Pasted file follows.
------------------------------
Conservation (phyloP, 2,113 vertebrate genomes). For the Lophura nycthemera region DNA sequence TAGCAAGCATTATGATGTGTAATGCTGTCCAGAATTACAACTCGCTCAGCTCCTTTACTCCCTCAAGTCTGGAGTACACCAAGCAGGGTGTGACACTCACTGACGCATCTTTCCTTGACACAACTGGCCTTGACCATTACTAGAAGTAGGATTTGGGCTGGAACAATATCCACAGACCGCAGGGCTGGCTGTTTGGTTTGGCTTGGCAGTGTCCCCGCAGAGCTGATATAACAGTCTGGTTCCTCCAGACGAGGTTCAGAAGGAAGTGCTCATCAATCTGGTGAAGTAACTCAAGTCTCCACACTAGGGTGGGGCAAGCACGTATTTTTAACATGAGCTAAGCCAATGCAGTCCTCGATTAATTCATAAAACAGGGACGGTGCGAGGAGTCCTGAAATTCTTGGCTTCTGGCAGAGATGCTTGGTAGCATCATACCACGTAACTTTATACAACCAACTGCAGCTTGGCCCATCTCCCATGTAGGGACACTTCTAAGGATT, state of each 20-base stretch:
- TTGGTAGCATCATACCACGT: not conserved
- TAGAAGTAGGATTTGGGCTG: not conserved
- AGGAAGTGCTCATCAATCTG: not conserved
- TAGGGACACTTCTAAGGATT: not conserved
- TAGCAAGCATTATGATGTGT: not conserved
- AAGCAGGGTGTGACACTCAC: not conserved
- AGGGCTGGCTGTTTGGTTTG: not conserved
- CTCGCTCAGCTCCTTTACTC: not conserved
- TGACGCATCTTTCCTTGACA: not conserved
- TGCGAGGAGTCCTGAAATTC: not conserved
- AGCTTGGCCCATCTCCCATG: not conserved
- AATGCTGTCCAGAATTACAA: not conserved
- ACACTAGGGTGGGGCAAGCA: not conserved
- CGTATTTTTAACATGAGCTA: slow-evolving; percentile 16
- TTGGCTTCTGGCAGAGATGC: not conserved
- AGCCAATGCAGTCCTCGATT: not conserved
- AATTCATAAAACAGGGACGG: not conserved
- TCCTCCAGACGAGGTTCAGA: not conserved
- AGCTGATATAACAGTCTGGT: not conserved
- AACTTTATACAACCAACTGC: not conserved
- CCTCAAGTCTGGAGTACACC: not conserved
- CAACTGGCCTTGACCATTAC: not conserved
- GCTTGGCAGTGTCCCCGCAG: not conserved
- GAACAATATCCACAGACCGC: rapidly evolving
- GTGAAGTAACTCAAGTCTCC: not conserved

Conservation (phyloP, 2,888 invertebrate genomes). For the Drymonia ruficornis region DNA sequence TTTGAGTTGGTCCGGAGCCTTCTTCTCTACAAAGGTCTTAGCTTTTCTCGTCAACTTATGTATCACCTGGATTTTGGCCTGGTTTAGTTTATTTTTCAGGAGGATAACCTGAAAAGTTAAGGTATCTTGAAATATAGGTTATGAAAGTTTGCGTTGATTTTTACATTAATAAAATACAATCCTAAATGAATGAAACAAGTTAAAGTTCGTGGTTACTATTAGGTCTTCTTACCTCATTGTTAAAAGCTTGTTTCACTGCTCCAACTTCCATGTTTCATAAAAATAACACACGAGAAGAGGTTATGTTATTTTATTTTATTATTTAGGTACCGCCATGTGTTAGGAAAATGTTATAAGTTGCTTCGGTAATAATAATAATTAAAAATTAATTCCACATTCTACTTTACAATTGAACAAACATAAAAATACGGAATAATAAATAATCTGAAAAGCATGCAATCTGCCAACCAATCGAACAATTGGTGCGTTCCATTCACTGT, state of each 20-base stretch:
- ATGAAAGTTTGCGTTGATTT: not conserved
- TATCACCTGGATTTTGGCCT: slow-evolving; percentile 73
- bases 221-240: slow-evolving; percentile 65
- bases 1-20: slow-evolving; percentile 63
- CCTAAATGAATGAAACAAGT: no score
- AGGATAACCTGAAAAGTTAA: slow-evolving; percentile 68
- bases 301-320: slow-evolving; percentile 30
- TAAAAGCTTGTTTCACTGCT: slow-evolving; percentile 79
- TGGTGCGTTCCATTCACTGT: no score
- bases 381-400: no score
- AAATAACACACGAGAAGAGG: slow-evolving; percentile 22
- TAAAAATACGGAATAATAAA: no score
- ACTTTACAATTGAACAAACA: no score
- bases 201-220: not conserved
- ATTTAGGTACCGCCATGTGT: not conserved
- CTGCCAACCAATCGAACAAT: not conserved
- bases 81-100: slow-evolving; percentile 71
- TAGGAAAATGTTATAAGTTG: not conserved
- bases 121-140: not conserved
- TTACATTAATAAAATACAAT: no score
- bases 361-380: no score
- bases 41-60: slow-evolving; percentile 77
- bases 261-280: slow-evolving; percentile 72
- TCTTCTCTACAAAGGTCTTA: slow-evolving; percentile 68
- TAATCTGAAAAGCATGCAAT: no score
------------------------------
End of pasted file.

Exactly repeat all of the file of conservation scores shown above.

Conservation (phyloP, 2,113 vertebrate genomes). For the Lophura nycthemera region DNA sequence TAGCAAGCATTATGATGTGTAATGCTGTCCAGAATTACAACTCGCTCAGCTCCTTTACTCCCTCAAGTCTGGAGTACACCAAGCAGGGTGTGACACTCACTGACGCATCTTTCCTTGACACAACTGGCCTTGACCATTACTAGAAGTAGGATTTGGGCTGGAACAATATCCACAGACCGCAGGGCTGGCTGTTTGGTTTGGCTTGGCAGTGTCCCCGCAGAGCTGATATAACAGTCTGGTTCCTCCAGACGAGGTTCAGAAGGAAGTGCTCATCAATCTGGTGAAGTAACTCAAGTCTCCACACTAGGGTGGGGCAAGCACGTATTTTTAACATGAGCTAAGCCAATGCAGTCCTCGATTAATTCATAAAACAGGGACGGTGCGAGGAGTCCTGAAATTCTTGGCTTCTGGCAGAGATGCTTGGTAGCATCATACCACGTAACTTTATACAACCAACTGCAGCTTGGCCCATCTCCCATGTAGGGACACTTCTAAGGATT, state of each 20-base stretch:
- TTGGTAGCATCATACCACGT: not conserved
- TAGAAGTAGGATTTGGGCTG: not conserved
- AGGAAGTGCTCATCAATCTG: not conserved
- TAGGGACACTTCTAAGGATT: not conserved
- TAGCAAGCATTATGATGTGT: not conserved
- AAGCAGGGTGTGACACTCAC: not conserved
- AGGGCTGGCTGTTTGGTTTG: not conserved
- CTCGCTCAGCTCCTTTACTC: not conserved
- TGACGCATCTTTCCTTGACA: not conserved
- TGCGAGGAGTCCTGAAATTC: not conserved
- AGCTTGGCCCATCTCCCATG: not conserved
- AATGCTGTCCAGAATTACAA: not conserved
- ACACTAGGGTGGGGCAAGCA: not conserved
- CGTATTTTTAACATGAGCTA: slow-evolving; percentile 16
- TTGGCTTCTGGCAGAGATGC: not conserved
- AGCCAATGCAGTCCTCGATT: not conserved
- AATTCATAAAACAGGGACGG: not conserved
- TCCTCCAGACGAGGTTCAGA: not conserved
- AGCTGATATAACAGTCTGGT: not conserved
- AACTTTATACAACCAACTGC: not conserved
- CCTCAAGTCTGGAGTACACC: not conserved
- CAACTGGCCTTGACCATTAC: not conserved
- GCTTGGCAGTGTCCCCGCAG: not conserved
- GAACAATATCCACAGACCGC: rapidly evolving
- GTGAAGTAACTCAAGTCTCC: not conserved

Conservation (phyloP, 2,888 invertebrate genomes). For the Drymonia ruficornis region DNA sequence TTTGAGTTGGTCCGGAGCCTTCTTCTCTACAAAGGTCTTAGCTTTTCTCGTCAACTTATGTATCACCTGGATTTTGGCCTGGTTTAGTTTATTTTTCAGGAGGATAACCTGAAAAGTTAAGGTATCTTGAAATATAGGTTATGAAAGTTTGCGTTGATTTTTACATTAATAAAATACAATCCTAAATGAATGAAACAAGTTAAAGTTCGTGGTTACTATTAGGTCTTCTTACCTCATTGTTAAAAGCTTGTTTCACTGCTCCAACTTCCATGTTTCATAAAAATAACACACGAGAAGAGGTTATGTTATTTTATTTTATTATTTAGGTACCGCCATGTGTTAGGAAAATGTTATAAGTTGCTTCGGTAATAATAATAATTAAAAATTAATTCCACATTCTACTTTACAATTGAACAAACATAAAAATACGGAATAATAAATAATCTGAAAAGCATGCAATCTGCCAACCAATCGAACAATTGGTGCGTTCCATTCACTGT, state of each 20-base stretch:
- ATGAAAGTTTGCGTTGATTT: not conserved
- TATCACCTGGATTTTGGCCT: slow-evolving; percentile 73
- bases 221-240: slow-evolving; percentile 65
- bases 1-20: slow-evolving; percentile 63
- CCTAAATGAATGAAACAAGT: no score
- AGGATAACCTGAAAAGTTAA: slow-evolving; percentile 68
- bases 301-320: slow-evolving; percentile 30
- TAAAAGCTTGTTTCACTGCT: slow-evolving; percentile 79
- TGGTGCGTTCCATTCACTGT: no score
- bases 381-400: no score
- AAATAACACACGAGAAGAGG: slow-evolving; percentile 22
- TAAAAATACGGAATAATAAA: no score
- ACTTTACAATTGAACAAACA: no score
- bases 201-220: not conserved
- ATTTAGGTACCGCCATGTGT: not conserved
- CTGCCAACCAATCGAACAAT: not conserved
- bases 81-100: slow-evolving; percentile 71
- TAGGAAAATGTTATAAGTTG: not conserved
- bases 121-140: not conserved
- TTACATTAATAAAATACAAT: no score
- bases 361-380: no score
- bases 41-60: slow-evolving; percentile 77
- bases 261-280: slow-evolving; percentile 72
- TCTTCTCTACAAAGGTCTTA: slow-evolving; percentile 68
- TAATCTGAAAAGCATGCAAT: no score